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by Maria Russo in Recipes, September 24th, 2012
Where were you the first time you ate a kale chip? Sitting on the couch watching reruns? Mingling at your foodie friend’s last dinner party? After a lifetime of guilt-inducing potato chip munching, there’s something pretty eye-opening about digging your fists into a bowl of solid kale chips. Salty, crispy and undeniably addictive, each one triggers that same sensation as the potato variety without the, well, bodily consequences.
Now that we’re inching into fall, each leaf of sturdy kale is in season and as pristine as ever. Use this to your advantage. As the weather gets colder and our food gets richer, going with the smart snack is probably a noble choice.
With just a drizzle of olive oil and a crack of sea salt, it’s easy to make homemade kale chips. Trust me, Food Network Magazine’s Kale Chips (pictured above) aren’t rocket science, but if you’re looking to get inventive, we’ve got just the thing for you.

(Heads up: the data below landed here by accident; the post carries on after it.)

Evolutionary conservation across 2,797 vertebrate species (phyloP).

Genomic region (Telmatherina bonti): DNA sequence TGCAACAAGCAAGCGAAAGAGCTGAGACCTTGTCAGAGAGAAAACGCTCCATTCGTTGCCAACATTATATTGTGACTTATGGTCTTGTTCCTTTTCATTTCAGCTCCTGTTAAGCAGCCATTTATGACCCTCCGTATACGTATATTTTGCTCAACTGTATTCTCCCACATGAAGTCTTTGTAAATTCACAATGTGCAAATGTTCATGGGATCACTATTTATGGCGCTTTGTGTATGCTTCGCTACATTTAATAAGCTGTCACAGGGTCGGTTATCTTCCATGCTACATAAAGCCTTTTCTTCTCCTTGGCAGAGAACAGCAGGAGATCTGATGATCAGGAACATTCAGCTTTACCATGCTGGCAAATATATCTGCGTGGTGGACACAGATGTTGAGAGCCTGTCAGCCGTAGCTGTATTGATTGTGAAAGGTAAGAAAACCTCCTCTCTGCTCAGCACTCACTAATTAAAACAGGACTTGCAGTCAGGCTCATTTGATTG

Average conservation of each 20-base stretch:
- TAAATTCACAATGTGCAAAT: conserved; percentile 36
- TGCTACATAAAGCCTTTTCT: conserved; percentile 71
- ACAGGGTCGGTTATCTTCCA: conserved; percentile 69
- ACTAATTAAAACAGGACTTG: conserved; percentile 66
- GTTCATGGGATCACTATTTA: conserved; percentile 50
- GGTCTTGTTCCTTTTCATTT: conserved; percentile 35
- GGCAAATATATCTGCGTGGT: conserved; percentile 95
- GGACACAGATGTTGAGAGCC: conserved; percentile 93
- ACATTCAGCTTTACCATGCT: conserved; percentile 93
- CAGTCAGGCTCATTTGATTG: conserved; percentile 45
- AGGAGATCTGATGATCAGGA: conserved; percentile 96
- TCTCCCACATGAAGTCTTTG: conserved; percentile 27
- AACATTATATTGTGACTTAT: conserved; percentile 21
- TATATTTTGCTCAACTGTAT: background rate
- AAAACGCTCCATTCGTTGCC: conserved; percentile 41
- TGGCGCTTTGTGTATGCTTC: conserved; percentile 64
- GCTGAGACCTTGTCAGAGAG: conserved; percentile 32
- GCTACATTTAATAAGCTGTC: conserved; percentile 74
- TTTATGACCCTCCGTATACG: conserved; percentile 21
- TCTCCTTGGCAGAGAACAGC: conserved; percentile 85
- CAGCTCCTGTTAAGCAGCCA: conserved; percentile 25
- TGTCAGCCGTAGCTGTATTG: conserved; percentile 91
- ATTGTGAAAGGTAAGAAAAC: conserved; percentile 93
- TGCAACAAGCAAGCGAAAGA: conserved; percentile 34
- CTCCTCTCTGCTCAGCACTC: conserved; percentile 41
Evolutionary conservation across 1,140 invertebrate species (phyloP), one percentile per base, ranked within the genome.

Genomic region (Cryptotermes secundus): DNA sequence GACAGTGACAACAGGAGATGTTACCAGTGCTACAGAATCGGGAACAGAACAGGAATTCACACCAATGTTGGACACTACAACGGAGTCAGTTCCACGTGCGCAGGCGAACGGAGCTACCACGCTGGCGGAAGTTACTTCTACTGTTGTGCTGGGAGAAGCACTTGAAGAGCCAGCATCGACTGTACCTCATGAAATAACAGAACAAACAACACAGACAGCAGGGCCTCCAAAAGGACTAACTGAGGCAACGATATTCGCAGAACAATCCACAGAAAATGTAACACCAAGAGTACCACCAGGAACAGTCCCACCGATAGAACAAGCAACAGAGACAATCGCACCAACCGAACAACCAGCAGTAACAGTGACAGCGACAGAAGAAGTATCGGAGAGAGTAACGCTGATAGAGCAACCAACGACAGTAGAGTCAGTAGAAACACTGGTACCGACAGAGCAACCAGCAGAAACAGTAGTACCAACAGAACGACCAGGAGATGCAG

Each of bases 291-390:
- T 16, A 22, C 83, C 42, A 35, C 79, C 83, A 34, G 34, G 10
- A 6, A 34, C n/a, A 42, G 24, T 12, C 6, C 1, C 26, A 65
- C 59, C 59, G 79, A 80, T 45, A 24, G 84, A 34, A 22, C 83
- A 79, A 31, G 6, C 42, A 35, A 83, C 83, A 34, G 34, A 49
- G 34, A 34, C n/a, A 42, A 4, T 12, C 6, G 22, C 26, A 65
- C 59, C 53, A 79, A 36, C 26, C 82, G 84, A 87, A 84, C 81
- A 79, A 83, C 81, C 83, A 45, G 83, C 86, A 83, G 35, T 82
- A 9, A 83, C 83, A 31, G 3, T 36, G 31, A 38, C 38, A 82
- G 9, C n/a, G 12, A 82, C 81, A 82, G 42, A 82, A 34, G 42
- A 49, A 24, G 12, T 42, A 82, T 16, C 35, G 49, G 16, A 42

Kale chips come in many forms, just like your favorite bag of potato chips. Accentuate the classically sea-salted with Guy Fieri’s Crispy Kale Chips With Lemon, which adds a shot of citrus and some crushed red pepper. Or churn up a Lemon Mayonnaise that serves as a perfect match for a dip-bound chip.
Get more kale recipes from family and friends:
by Maria Russo in Recipes, September 21st, 2012
Just when you think that there’s no way to improve upon the classic beauty of a traditional grilled cheese sandwich, Sandwich King Jeff Mauro puts his royal spin on this all-American favorite.
Made with in-season produce, richly flavored onions and plenty of cheese, Jeff’s Squash, Manchego and Balsamic-Onion Grilled Cheese (pictured above) from Food Network Magazine is a next-level sandwich that’s as comforting and deliciously gooey as the original. The secret to this grilled cheese is the balsamic-laced onions. Be sure to let them cook slowly on a low temperature for about 30 minutes so that they can concentrate their taste and become soft and sweet.